When women entered the office in the 1870s, so did sex. By that time, though barely 2,000 women had desk jobs, a revolution was underway, gender-wise, partially due to a Civil War-related “man drain.” It was also prodded along when a company called E. Remington & Sons was looking to diversify its post-war product line away from rifles and got into the typewriter business. Jump to 1900, and the proportion of female stenographers or “typewriter girls” was 76.7 percent, as secretarial work was well on its way to becoming a “pink collar” profession.
As Julie Berebitsky thoroughly documents in “Sex and the Office: A History of Gender, Power, and Desire: “The erotic connotations that Americans attached to the rapidly expanding number of female clerks and secretaries emerged in tandem with the bureaucratic ideal of the late 19th century corporation.”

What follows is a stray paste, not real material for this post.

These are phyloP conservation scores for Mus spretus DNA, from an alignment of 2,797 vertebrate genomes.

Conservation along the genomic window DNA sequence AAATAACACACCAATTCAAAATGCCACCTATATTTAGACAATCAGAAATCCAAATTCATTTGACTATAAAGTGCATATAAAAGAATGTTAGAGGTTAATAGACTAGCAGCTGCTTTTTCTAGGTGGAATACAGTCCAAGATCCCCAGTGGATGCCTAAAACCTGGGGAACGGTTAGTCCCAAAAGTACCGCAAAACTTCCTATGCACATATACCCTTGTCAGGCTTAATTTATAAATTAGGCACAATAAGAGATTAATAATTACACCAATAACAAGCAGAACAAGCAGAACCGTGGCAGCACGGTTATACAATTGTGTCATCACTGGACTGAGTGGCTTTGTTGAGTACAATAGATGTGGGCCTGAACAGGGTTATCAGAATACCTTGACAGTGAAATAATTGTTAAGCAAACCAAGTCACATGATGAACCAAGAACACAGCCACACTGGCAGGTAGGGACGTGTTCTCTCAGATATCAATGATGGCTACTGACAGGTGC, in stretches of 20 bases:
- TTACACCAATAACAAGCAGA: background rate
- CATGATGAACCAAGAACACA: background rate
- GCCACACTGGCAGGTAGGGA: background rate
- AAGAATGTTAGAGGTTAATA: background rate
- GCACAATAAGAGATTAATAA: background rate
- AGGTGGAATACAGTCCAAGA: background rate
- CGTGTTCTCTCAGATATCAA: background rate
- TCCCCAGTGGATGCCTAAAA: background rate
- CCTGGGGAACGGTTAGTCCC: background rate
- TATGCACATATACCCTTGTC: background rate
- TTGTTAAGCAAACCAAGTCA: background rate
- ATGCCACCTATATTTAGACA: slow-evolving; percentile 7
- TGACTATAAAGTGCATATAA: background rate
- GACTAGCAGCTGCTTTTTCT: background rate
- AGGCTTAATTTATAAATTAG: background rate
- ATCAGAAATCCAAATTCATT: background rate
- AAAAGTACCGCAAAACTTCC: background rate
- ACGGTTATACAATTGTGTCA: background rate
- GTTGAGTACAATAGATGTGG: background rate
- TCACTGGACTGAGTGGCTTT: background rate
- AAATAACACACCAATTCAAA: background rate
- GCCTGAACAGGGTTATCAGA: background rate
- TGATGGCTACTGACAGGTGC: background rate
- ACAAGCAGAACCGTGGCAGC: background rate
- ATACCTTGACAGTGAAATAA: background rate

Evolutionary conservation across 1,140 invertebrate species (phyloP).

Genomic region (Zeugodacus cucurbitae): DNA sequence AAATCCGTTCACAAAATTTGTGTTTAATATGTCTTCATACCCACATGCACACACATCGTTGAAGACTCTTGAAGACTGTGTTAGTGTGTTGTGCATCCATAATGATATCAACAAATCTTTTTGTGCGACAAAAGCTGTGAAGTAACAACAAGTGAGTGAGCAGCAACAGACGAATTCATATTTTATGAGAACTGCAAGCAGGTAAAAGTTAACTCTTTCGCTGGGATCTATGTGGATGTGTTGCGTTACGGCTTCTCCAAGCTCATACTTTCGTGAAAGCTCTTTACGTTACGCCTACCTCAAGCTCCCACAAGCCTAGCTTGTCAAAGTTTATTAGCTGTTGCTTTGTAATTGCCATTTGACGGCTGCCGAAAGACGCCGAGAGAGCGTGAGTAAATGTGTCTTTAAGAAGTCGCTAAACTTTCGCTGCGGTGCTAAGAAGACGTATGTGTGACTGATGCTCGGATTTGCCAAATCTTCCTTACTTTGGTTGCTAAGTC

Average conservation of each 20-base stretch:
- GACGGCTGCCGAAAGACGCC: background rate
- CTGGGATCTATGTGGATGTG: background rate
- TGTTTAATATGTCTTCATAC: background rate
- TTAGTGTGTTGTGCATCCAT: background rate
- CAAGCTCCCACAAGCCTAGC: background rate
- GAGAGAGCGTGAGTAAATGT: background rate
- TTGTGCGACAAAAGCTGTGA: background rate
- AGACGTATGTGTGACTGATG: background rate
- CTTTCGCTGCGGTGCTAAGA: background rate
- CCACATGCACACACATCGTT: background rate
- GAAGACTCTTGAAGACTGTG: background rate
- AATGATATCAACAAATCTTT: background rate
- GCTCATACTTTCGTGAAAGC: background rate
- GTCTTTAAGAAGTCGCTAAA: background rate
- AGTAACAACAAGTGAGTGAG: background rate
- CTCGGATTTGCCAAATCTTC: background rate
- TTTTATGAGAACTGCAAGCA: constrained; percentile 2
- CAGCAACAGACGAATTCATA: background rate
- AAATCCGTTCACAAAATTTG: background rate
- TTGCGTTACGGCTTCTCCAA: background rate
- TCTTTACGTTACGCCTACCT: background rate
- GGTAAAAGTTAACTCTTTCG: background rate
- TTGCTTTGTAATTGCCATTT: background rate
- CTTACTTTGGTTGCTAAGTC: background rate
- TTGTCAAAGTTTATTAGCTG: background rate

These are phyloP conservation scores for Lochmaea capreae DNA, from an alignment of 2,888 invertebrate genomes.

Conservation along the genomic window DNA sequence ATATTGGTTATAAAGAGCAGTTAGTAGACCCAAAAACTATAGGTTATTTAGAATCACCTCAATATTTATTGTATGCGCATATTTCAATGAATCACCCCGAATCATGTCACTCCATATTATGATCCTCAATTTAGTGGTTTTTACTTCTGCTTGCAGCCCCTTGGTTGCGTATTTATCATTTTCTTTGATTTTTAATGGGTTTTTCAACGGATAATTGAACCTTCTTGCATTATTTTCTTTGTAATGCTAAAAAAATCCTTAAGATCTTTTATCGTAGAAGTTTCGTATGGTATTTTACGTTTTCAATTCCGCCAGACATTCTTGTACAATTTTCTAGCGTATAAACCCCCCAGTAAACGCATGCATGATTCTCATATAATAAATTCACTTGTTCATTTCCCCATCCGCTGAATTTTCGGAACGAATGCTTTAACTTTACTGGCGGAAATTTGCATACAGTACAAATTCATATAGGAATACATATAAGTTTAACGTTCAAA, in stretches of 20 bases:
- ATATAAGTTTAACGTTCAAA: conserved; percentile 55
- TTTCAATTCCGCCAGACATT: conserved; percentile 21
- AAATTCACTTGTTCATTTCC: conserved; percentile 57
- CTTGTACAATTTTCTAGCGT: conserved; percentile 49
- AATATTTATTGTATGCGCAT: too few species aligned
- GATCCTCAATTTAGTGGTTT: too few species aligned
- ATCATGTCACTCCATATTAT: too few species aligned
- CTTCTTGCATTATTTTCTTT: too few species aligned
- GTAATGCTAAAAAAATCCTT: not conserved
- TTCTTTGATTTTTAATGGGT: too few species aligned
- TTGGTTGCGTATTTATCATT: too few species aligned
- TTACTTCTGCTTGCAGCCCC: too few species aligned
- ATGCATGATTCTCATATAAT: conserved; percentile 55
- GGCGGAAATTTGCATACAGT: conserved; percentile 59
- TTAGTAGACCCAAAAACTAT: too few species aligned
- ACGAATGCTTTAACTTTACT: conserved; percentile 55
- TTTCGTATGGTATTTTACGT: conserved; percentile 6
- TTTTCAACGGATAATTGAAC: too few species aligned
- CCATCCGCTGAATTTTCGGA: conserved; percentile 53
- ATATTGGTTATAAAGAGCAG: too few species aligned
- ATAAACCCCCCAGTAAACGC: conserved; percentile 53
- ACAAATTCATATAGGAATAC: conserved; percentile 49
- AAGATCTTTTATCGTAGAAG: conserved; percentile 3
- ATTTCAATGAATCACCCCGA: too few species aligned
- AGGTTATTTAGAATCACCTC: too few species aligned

In recent decades, the workplace and sex have become even more inextricably linked as it’s one of the most common places single adults meet other singles, and that’s not necessarily a bad thing. As men’s and women’s career roles have equalized gradually, and the 40-hour work week has metastasized into a 24/7 wireless work environment, it’s understandable that office romance has come out of the closet and transitioned, in part at least, from pulp fiction fodder to the poster kids of American pop culture’s most adorable couple, Jim and Pam Halpert.
From this statistical sampler, it’s clear that plenty of adults are mixing business with pleasure, and some til death do they part.
Looks like the water cooler is the new — and old — OKCupid.